Korn – The Paradigm Shift


Artist

Album

The Paradigm Shift

Label

Prospect Park/Caroline/UMA

Year

2013

Genre

For Fans Of

Deftones - Disturbed - Rob Zombie

Summary

Korn are still the kings of nu metal.

Rating

84 / 100

Korn‘s 11th studio album is a worthy effort from the band, but fans hoping that Brian "Head" Welch‘s return to the group would result in a throwback to their earlier sound will be disappointed. While most people are surely going to miss the slap bass grooves and dirtier riffs, the less elitist of you will find plenty to love here.

Korn‘s evolution of sound in recent years is somewhat dividing amongst fans, to say the least. If you’re feeling inclined to skip this release because of previous albums you may just be depriving yourself of some of the band’s strongest work since ‘See You on the Other Side’. Not every track is a winner though. ‘Punishment Time’ has one of the corniest choruses of 2013, and others simply don’t hold your attention consistently. But, for every flaw ‘The Paradigm Shift’ has, it has just as many strong points.

Not surprisingly, frontman Jonathon Davis is as spot-on with his vocals as ever, using his distinct and diverse style to its full potential. Sadly, it doesn’t look like we’re ever going to hear his trademark guttural scatting on a Korn album again, but their current sound really doesn’t accommodate for it. Instead, heavy, grooving riffs and big, catchy choruses is the name of the game. The guitars sound great for the most part thanks to huge, booming distortion.

No doubt many long time fans will be disappointed by the influence (or lack thereof) that Head has had on the band with this album. After leaving the band for almost a decade, his triumphant return was sure to get people’s hopes up. Unfortunately, there’s very little of his signature style to be heard, if any. Gone are the days of classic Korn anthems like ‘Freak on a Leash’ or ‘Falling Away From Me’, replacing haunting, eerie melodies and turntable-emulating guitar techniques with electronic influences and bigger, more prominent riffs.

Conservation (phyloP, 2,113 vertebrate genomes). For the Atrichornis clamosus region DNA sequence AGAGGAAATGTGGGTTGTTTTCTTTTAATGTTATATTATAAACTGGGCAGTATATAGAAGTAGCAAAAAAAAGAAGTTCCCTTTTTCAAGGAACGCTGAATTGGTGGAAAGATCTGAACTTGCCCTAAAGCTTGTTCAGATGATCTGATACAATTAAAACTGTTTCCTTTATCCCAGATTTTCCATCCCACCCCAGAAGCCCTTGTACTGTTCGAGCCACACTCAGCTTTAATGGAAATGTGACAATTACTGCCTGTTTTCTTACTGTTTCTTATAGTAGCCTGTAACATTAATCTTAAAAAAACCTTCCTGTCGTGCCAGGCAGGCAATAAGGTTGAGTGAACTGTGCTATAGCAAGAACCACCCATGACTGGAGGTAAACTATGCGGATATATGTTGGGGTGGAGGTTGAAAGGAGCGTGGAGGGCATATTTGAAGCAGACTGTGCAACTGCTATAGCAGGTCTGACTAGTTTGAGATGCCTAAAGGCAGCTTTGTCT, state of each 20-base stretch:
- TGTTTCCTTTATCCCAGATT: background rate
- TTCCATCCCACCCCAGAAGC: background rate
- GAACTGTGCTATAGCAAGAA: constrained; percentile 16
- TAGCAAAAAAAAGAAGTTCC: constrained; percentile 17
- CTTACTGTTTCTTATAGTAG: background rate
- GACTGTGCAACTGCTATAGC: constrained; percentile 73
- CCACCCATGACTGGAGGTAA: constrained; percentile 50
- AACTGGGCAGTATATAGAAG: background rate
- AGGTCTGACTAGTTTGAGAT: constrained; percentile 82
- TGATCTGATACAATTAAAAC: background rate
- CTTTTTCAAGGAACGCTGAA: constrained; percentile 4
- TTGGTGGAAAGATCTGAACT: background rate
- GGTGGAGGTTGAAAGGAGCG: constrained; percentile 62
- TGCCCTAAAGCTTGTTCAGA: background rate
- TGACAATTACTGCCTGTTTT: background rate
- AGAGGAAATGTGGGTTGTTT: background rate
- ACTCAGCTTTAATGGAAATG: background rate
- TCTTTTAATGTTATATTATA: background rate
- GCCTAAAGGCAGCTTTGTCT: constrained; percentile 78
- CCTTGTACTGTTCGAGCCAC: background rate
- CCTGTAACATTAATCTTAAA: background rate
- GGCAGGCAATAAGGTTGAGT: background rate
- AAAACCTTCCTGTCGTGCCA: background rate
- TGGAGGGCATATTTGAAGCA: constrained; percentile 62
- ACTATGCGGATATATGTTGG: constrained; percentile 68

Of course, even die-hard fans can find something to like about ‘The Paradigm Shift’, providing they keep an open mind. Korn has definitely evolved but whether it’s for better or worse, they still know how to churn out some head-banging, foot-stomping tracks.

Conclusion

Infamous for their unwavering refusal to accept change, long-time Korn fans are probably going to turn their nose up at ‘The Paradigm Shift’, and that’s their loss. This album is a solid release with some great new tracks that will go down brilliantly in a concert setting. It’s no ‘Follow the Leader’ or ‘Issues’, but it’s good and that’s all that matters.

Tracklisting

1. Prey for Me
2. Love & Meth
3. What We Do
4. Spike in My Veins
5. Mass Hysteria
6. Paranoid and Aroused
7. Never Never
8. Punishment Time
9. Lullaby for a Sadist
10. Victimized
11. It’s All Wrong

One Response to “Korn – The Paradigm Shift”

  1. SerenityRose

    “While most people are surely going to miss the slap bass grooves and dirtier riffs, the less elitist of you will find plenty to love here.” Thank god for this line, I couldn’t agree more. As soon as I heard the album, I knew so many people would whinge and bitch about how horrible it is, complain that old Korn was better, call them “sell-outs”, etc etc, insert usual close-minded elitist crap here. I fucking LOVE this album, I haven’t been able to stop listening to it, but I also love new Korn as well as old, so it wasn’t too hard to enjoy it. Remember guys, change and evolution ≠ selling out, and “I dislike this” ≠ “This is shit”.

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